British rider Charlotte Dujardin won her second gold medal of London 2012 as she was crowned Olympic champion in equestrian's individual freestyle dressage at Greenwich Park.
The 27-year-old is only the fourth female Briton to win double gold at one Games after Dame Kelly Holmes, Rebecca Adlington and Laura Trott.
Dujardin's latest triumph on her brilliant 10-year-old horse Valegro followed the team gold of two days ago with her colleagues Laura Bechtolsheimer and Carl Hester.
Bechtolsheimer also won individual bronze aboard Mistral Hojris - Hester was fifth with Uthopia - to give British equestrian a record five medals at one Games following showjumping team gold and eventing team silver.
"That was unbelievable," said Dujardin after the medal ceremony.
"It is always something I've known the horse could achieve, but I didn't really know how I was going to find the atmosphere and the expectation.
"But when I got that phone call (last month) to say I had made the team for London, I was so determined.
"Not many people are going to have the chance that I've had to get to the Olympics in a year and a bit of competing in grand prix. I wanted to go out there and enjoy it.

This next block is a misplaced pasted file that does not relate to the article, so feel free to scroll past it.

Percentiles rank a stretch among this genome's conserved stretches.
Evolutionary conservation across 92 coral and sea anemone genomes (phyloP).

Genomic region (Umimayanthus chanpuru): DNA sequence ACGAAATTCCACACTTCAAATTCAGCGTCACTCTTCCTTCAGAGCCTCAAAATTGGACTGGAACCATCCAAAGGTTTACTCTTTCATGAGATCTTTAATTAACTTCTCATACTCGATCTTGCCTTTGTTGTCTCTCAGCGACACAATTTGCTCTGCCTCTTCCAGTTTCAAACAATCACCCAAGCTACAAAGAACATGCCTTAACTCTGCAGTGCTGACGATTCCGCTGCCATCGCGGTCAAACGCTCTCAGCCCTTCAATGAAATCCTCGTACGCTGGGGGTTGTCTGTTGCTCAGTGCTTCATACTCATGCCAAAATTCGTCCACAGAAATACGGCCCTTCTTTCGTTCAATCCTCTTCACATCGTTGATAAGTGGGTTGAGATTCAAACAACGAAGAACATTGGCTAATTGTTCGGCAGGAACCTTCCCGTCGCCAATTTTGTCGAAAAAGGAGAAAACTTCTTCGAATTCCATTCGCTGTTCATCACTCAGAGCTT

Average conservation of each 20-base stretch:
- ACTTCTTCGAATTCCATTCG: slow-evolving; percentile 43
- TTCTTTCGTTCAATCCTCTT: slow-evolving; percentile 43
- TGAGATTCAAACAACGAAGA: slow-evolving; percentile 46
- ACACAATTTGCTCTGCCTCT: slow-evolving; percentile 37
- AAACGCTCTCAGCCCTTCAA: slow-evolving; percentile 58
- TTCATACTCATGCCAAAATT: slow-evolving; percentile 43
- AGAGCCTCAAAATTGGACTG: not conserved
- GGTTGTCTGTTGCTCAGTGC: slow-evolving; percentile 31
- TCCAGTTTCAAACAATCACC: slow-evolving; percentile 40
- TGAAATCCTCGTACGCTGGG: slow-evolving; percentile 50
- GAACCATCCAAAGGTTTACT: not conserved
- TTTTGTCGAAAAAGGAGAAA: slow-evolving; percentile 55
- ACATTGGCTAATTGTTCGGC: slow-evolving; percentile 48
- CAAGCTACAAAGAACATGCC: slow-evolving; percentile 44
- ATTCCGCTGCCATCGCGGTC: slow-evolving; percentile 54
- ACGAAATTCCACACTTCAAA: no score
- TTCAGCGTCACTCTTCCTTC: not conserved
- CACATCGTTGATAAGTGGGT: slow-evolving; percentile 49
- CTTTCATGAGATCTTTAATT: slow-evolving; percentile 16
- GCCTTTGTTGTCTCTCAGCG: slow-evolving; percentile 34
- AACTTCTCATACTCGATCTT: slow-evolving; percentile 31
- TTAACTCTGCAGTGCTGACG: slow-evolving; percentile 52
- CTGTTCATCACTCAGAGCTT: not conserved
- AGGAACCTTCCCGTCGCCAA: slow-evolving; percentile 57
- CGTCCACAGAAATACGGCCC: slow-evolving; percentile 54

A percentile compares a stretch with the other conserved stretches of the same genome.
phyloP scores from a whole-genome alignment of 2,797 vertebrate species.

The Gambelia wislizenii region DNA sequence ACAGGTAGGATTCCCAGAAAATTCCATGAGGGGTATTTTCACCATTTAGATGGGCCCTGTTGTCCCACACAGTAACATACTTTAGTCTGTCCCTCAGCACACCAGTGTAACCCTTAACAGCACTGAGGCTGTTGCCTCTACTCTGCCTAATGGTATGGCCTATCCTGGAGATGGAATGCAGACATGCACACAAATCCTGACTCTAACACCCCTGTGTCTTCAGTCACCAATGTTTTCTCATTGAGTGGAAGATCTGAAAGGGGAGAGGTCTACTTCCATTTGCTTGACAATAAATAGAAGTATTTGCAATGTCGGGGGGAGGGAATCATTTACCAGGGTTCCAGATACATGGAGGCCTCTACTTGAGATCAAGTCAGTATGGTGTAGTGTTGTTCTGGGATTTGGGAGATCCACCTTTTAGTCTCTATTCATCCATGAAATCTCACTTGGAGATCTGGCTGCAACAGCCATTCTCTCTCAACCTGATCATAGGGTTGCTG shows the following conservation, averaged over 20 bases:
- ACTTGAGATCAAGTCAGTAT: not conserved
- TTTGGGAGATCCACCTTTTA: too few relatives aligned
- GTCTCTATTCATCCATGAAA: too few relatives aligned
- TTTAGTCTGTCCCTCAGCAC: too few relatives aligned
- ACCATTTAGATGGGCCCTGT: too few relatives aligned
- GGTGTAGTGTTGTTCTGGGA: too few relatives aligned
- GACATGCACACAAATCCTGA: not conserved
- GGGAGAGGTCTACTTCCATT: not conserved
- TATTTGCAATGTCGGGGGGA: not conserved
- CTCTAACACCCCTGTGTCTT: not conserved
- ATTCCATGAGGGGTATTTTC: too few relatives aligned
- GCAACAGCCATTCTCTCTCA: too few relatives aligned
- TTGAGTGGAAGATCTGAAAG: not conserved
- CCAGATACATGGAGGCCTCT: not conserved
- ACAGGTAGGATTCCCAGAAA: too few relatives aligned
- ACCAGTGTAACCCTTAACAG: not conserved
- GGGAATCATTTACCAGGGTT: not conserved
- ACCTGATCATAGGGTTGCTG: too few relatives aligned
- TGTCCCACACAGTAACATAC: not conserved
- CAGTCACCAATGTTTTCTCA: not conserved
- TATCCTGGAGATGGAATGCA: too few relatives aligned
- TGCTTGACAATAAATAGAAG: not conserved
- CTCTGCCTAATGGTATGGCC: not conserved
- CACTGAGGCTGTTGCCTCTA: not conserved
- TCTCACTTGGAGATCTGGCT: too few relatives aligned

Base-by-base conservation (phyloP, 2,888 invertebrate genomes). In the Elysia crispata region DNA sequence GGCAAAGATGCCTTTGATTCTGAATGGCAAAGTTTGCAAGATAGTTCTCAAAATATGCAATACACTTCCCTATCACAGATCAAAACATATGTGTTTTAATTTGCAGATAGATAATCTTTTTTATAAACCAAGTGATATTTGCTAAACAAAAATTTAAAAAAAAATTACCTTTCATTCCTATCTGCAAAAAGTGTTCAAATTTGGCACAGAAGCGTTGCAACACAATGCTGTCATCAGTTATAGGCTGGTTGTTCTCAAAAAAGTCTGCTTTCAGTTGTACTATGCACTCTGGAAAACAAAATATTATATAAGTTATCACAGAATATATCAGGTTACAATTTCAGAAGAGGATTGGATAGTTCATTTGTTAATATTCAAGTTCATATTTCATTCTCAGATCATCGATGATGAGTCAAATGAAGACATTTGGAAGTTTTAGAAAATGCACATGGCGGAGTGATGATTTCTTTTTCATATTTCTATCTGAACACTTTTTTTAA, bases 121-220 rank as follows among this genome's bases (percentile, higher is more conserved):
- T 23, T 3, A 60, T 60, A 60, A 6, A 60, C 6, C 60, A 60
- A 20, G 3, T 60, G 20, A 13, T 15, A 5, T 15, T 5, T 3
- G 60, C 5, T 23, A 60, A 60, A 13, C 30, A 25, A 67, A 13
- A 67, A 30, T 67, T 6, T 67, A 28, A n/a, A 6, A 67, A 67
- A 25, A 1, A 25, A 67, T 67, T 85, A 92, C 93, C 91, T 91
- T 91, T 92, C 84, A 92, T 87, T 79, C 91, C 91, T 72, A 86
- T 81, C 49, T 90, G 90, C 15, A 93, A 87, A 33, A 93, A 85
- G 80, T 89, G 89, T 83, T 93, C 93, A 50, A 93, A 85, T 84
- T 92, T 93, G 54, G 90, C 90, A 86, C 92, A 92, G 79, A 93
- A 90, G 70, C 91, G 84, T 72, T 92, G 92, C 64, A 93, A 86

"All I could do was to do my best. Valegro was feeling tired, but he got in there and he gave his all."
Enfield-born Dujardin was the last rider to go, and she broke her third Olympic record in three separate London disciplines by scoring 90.089%.
It eclipsed Dutch rider Adelinde Cornelissen and Parzival's score of 88.196%, while Bechtolsheimer was third on 84.339%.
Dujardin burst into tears when her score flashed up on the scoreboard. Her freestyle routine to music was crammed with patriotic British tunes such as Land of Hope and Glory and I Vow to Thee, My Country, and also included the chimes of Big Ben.
And there was a Last Night Of The Proms feel in Greenwich's main arena as she became only the second British equestrian athlete to win double gold at one Games, following eventer Richard Meade 40 years ago.
Dujardin had earlier set Olympic records in the grand and grand prix special tests that forged the team competition.
Dujardin, who trains with Hester at his yard in Gloucestershire, had been favourite for individual gold, but she had to ride under intense pressure after Cornelissen set a stunning standard.
She started working with Hester in 2007 - she was encouraged to take up dressage after buying a demonstration DVD Hester had produced - and their partnership quickly flourished.
An elated Bechtolsheimer, meanwhile, said: "I don't think words can describe how my test felt.
"I am so emotional just thinking about it. It was by far his best test.
"He was full of power and energy, and I really felt like I could ride every movement to the maximum.
"I felt I could really show how well trained he is, and he was on the button. It didn't feel like I had to overly ride anything.
"The crowd was incredible again. They have carried me, Charlotte and Carl through. More medals are a fantastic way to say thank you to them."